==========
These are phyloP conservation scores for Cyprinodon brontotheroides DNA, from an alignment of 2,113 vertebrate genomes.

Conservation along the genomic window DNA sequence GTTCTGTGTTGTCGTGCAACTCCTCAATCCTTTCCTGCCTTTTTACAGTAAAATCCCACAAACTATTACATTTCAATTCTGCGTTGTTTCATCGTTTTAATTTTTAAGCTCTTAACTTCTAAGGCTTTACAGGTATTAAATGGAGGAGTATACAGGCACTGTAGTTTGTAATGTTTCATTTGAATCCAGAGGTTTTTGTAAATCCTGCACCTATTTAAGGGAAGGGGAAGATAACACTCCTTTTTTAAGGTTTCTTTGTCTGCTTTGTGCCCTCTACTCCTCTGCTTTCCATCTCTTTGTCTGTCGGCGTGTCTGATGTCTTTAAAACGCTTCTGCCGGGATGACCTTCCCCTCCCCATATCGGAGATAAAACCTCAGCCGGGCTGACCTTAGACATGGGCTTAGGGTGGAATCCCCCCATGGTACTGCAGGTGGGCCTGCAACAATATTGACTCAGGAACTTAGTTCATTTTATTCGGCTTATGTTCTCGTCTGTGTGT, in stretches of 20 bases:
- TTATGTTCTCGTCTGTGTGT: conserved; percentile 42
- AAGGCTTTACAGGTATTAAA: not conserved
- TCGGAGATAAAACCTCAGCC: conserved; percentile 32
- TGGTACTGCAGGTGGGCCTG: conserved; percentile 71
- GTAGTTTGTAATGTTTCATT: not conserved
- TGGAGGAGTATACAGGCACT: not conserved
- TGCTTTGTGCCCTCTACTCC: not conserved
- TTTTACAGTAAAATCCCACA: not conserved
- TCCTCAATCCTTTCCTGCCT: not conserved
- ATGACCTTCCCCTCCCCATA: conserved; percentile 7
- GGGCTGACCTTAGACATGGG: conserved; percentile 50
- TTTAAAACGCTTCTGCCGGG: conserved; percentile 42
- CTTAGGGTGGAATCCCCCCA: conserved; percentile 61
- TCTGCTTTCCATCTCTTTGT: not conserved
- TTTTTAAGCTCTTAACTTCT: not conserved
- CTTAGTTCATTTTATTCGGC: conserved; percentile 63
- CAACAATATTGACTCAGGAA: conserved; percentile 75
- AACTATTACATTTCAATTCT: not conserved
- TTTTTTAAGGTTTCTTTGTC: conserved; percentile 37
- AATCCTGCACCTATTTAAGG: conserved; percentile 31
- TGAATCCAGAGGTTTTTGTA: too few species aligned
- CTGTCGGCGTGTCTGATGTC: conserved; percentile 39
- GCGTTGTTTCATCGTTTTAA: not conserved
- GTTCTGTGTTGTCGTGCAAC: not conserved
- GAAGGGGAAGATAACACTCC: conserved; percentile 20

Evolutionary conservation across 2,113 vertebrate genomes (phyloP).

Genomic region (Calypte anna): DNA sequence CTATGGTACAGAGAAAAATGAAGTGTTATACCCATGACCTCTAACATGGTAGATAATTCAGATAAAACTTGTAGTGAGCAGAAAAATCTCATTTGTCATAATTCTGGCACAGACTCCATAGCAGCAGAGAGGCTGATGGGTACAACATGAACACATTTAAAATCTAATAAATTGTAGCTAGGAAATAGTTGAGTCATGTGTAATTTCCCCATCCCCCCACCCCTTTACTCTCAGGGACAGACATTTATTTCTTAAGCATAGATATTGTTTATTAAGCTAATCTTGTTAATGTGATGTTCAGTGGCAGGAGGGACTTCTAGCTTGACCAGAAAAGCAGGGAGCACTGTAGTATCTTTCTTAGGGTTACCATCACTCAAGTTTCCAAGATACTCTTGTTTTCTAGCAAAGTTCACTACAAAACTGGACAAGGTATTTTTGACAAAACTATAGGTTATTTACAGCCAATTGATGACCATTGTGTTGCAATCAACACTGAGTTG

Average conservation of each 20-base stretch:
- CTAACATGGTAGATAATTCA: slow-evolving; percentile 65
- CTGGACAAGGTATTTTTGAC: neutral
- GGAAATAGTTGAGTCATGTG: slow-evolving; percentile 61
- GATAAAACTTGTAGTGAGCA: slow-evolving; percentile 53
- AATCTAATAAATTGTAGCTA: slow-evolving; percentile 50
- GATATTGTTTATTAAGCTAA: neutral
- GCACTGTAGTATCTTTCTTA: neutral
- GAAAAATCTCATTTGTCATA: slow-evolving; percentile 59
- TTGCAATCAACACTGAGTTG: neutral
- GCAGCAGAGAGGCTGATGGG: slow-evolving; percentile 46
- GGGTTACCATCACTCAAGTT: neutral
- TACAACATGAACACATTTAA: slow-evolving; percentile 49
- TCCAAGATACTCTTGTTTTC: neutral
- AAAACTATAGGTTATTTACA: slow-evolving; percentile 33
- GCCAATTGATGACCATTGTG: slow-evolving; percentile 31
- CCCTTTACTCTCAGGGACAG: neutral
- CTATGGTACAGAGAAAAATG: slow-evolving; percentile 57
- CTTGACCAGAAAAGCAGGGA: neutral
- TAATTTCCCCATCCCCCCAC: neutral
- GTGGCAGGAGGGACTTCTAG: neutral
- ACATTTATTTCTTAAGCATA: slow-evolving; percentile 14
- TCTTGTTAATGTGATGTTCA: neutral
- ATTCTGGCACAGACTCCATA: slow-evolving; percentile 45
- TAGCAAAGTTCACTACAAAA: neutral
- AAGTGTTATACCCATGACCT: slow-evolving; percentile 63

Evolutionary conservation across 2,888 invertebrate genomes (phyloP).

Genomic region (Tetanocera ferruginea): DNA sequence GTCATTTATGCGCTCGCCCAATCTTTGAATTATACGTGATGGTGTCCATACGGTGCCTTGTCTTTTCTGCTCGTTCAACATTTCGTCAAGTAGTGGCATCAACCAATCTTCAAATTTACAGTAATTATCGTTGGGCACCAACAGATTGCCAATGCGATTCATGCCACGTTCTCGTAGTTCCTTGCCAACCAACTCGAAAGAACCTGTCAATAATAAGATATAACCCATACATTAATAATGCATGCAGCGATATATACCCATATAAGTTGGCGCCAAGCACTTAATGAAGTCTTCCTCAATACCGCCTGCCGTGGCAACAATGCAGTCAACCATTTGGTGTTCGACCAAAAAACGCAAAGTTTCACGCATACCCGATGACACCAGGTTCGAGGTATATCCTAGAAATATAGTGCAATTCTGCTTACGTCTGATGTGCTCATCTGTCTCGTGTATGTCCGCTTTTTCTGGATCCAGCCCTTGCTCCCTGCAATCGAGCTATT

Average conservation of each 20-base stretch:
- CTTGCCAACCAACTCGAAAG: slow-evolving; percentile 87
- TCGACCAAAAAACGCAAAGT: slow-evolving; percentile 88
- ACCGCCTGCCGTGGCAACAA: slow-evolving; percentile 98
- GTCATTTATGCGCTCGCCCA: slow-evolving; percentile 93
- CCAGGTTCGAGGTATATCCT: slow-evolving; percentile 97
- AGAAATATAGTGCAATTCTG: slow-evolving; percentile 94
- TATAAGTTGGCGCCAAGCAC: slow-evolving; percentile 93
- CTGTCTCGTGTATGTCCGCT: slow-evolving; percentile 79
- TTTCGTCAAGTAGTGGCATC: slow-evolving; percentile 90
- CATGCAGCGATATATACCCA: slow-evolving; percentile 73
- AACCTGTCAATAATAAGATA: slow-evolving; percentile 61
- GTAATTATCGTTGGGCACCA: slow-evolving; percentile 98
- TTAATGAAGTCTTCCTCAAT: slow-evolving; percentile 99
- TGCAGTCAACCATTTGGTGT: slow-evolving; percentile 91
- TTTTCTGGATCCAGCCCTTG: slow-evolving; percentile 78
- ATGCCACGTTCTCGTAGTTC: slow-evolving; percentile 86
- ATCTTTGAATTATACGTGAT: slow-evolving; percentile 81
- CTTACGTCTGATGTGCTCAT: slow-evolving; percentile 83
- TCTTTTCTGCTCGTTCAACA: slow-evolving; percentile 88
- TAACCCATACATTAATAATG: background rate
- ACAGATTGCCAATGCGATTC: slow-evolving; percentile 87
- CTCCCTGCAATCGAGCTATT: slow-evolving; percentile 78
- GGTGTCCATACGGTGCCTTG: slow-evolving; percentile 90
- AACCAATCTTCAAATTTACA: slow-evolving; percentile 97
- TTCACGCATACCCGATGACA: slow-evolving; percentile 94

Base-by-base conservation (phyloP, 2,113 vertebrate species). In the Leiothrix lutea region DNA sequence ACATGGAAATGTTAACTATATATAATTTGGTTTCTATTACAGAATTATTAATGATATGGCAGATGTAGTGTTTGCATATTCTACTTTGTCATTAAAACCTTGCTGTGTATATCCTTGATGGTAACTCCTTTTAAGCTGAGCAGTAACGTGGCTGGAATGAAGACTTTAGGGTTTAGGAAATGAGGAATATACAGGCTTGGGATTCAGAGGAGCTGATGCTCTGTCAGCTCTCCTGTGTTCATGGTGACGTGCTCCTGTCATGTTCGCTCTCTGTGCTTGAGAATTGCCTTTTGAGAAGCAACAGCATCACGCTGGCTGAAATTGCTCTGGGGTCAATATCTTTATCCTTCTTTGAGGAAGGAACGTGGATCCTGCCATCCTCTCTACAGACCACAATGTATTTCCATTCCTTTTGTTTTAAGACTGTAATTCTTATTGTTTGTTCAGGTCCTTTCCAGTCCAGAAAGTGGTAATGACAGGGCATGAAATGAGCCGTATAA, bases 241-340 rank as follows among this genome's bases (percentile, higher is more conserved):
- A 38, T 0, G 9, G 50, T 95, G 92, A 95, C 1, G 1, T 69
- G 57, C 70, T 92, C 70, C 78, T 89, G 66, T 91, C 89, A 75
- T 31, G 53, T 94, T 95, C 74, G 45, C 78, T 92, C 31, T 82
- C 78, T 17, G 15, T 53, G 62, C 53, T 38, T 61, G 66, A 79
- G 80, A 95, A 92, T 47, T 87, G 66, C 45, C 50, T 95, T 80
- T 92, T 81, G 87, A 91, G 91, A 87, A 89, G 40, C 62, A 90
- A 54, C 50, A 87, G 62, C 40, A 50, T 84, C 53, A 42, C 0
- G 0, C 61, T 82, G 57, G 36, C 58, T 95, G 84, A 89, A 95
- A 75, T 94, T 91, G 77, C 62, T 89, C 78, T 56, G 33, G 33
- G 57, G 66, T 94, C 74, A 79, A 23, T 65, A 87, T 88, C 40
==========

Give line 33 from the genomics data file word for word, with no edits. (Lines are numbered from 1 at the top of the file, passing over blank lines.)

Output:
- GGAAATAGTTGAGTCATGTG: slow-evolving; percentile 61